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Nigeria President Yar'Adua budget signature 'forged'

Umaru Yar'Adua signs a register after his swearing-in as Nigeria’s president on 29 May 2007
President Umaru Yar'Adua has suffered ill-health for several years

Allies of Nigeria's ailing president forged his signature on the country's supplementary budget last month, opposition politicians have alleged.

They have written to the police asking them to investigate the forgery claims.

The government said President Umaru Yar'Adua signed the budget despite being treated for a heart condition in Saudi Arabia.

Mr Yar'Adua has been away for six weeks, fuelling fears of a power vacuum in Africa's most populous nation.

Doctors say he is suffering from acute pericarditis - inflammation of the lining of the heart. He also has a long-standing kidney complaint.

In a bid to dispel fevered speculation over Mr Yar'Adua's health, ministers have insisted the president is recovering from treatment.

Information Minister Dora Akunyili said the president had spoken to his colleagues over the telephone on Tuesday.

Several court cases have been launched demanding that power be officially handed to the vice-president.

And one group of activists has even suggested the president should be declared a missing person, and a search party should be sent out.

'Utter dismay'

In the latest move, an umbrella group for the main opposition parties known as the Conference of Nigerian Political Parties (CNPP) has demanded that the police investigate the alleged forgery.

The group's lawyer, opposition official Femi Falana, said in the letter that the CNPP had tried to verify claims by the government that the budget had been taken to Saudi Arabia for the president to sign on his sick bed.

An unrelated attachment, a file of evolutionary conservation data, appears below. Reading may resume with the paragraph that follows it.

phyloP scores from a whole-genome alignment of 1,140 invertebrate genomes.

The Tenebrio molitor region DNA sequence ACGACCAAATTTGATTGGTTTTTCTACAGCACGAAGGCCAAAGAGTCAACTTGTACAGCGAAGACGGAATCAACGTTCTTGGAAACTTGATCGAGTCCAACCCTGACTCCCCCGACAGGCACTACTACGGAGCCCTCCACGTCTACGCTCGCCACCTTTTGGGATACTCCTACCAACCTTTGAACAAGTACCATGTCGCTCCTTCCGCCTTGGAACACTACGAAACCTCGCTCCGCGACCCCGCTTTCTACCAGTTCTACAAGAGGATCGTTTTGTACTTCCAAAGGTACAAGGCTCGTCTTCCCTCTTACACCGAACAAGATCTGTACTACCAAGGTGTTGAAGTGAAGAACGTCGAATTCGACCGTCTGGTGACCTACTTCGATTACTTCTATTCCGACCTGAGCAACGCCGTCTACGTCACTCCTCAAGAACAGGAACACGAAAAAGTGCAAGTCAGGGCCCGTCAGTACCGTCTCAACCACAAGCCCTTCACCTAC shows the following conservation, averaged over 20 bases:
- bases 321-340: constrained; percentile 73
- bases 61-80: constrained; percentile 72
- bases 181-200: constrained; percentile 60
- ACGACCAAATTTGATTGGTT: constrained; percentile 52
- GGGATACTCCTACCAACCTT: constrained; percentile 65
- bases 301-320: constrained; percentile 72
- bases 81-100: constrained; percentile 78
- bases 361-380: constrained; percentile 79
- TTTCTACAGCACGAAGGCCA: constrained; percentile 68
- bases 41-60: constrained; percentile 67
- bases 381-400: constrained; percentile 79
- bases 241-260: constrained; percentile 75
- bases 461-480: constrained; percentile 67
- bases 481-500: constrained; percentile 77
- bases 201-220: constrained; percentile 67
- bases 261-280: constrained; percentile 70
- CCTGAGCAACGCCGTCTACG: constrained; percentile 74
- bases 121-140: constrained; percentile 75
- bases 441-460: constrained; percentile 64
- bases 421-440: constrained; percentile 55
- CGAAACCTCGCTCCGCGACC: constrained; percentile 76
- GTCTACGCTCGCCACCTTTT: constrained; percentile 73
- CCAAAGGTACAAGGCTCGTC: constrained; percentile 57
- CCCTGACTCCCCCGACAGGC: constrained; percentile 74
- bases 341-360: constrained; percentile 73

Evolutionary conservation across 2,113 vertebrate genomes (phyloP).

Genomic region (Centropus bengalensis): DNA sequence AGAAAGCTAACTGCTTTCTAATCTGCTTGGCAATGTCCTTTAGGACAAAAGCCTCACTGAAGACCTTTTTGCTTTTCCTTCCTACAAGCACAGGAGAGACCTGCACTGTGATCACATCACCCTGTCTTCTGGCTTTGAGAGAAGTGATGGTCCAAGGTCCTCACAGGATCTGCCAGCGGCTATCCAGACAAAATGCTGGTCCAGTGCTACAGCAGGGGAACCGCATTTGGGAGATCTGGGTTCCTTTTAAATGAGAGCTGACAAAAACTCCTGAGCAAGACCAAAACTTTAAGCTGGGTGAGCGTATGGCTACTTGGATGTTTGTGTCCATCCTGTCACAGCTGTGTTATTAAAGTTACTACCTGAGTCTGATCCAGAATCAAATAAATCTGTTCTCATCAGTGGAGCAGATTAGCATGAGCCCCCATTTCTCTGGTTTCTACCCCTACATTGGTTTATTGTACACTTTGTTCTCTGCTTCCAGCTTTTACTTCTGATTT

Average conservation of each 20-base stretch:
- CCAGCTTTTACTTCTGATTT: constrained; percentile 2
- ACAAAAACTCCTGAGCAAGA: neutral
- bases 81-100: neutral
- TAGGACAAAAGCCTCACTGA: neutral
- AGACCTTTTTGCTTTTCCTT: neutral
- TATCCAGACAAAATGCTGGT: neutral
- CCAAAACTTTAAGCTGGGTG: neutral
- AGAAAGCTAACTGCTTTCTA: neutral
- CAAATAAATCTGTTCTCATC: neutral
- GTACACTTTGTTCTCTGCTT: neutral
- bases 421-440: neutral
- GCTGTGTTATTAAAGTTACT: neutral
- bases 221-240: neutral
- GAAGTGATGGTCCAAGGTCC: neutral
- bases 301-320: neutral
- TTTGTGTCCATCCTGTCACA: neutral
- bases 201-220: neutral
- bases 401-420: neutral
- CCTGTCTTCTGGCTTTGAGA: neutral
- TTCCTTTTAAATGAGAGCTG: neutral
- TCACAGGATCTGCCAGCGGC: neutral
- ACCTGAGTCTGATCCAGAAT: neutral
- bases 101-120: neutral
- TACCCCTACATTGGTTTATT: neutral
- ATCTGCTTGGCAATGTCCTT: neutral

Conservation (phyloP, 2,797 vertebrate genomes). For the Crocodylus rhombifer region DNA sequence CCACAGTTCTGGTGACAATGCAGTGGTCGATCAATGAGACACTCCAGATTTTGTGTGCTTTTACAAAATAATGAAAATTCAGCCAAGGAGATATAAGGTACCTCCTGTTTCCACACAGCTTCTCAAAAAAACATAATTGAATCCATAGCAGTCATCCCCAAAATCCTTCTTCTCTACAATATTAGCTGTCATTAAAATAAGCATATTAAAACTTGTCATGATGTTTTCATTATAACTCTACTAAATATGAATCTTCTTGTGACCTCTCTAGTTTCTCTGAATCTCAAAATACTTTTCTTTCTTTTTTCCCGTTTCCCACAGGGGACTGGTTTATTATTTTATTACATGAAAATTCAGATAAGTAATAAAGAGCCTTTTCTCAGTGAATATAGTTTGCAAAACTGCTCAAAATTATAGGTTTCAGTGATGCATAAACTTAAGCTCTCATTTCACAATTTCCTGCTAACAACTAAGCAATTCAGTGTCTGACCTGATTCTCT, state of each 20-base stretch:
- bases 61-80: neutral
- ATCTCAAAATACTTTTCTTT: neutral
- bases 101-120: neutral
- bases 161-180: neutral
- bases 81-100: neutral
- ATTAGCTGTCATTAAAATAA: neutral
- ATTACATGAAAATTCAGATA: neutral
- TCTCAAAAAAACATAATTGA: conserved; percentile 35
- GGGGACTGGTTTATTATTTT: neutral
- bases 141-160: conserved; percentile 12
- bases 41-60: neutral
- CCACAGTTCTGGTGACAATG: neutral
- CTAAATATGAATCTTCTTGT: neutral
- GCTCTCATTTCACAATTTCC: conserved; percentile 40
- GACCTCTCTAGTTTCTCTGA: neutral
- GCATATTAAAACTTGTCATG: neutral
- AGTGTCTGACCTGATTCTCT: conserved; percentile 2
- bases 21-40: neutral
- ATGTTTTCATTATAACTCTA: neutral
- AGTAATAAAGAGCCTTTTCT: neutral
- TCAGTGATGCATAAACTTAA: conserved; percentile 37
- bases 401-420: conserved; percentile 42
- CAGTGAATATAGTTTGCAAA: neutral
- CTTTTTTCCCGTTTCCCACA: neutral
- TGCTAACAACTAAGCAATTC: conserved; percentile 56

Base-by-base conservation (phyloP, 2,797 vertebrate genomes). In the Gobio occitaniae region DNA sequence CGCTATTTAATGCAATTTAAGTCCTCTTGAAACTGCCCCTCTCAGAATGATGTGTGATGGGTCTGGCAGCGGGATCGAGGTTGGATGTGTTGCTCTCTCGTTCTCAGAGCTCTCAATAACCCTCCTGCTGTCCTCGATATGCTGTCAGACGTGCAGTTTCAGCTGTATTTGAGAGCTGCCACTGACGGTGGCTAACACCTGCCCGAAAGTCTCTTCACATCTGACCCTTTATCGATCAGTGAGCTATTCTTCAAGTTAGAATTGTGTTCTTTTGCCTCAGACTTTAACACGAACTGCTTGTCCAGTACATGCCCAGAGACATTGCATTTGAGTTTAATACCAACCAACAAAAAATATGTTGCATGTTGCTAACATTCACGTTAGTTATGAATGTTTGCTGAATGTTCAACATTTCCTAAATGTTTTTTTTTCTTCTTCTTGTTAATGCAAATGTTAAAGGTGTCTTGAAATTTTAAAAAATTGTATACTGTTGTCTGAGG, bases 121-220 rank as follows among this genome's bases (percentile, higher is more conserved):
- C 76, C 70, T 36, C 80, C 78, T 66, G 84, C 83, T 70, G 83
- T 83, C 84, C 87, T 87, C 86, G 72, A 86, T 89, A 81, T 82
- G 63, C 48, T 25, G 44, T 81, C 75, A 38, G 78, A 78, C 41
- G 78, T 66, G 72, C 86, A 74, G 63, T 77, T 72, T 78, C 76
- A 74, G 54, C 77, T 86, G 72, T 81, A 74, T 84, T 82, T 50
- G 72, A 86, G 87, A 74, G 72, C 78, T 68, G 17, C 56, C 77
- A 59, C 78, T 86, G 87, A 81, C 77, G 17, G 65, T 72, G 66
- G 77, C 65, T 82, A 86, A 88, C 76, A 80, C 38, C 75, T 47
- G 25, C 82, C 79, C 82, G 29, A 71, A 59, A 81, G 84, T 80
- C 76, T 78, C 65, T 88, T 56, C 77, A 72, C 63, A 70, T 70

"To its utter dismay our client (CNPP) has confirmed that the signature of the president and the seal of the Federal Republic of Nigeria were forged by some persons in the presidency," the letter read.

"Our client has instructed us to request you to use your good offices to set the engine in motion for the investigation and prosecution of those who carried out the nefarious act."

The CNPP said it would take the issue to the federal court next week if the police failed to act.

Mr Falana, who is also senior opposition activist, is behind one of the court cases being brought against the government.

He wants judges to annul all decisions taken by the cabinet during the president's absence.

In the other cases, one activist wants Mr Yar'Adua to be sacked because of his ill health and the Nigerian Bar Association is demanding that power be handed over to Vice-President Goodluck Jonathan.

The courts have asked for the three cases to be merged, and the consolidated case is due to be heard next week.



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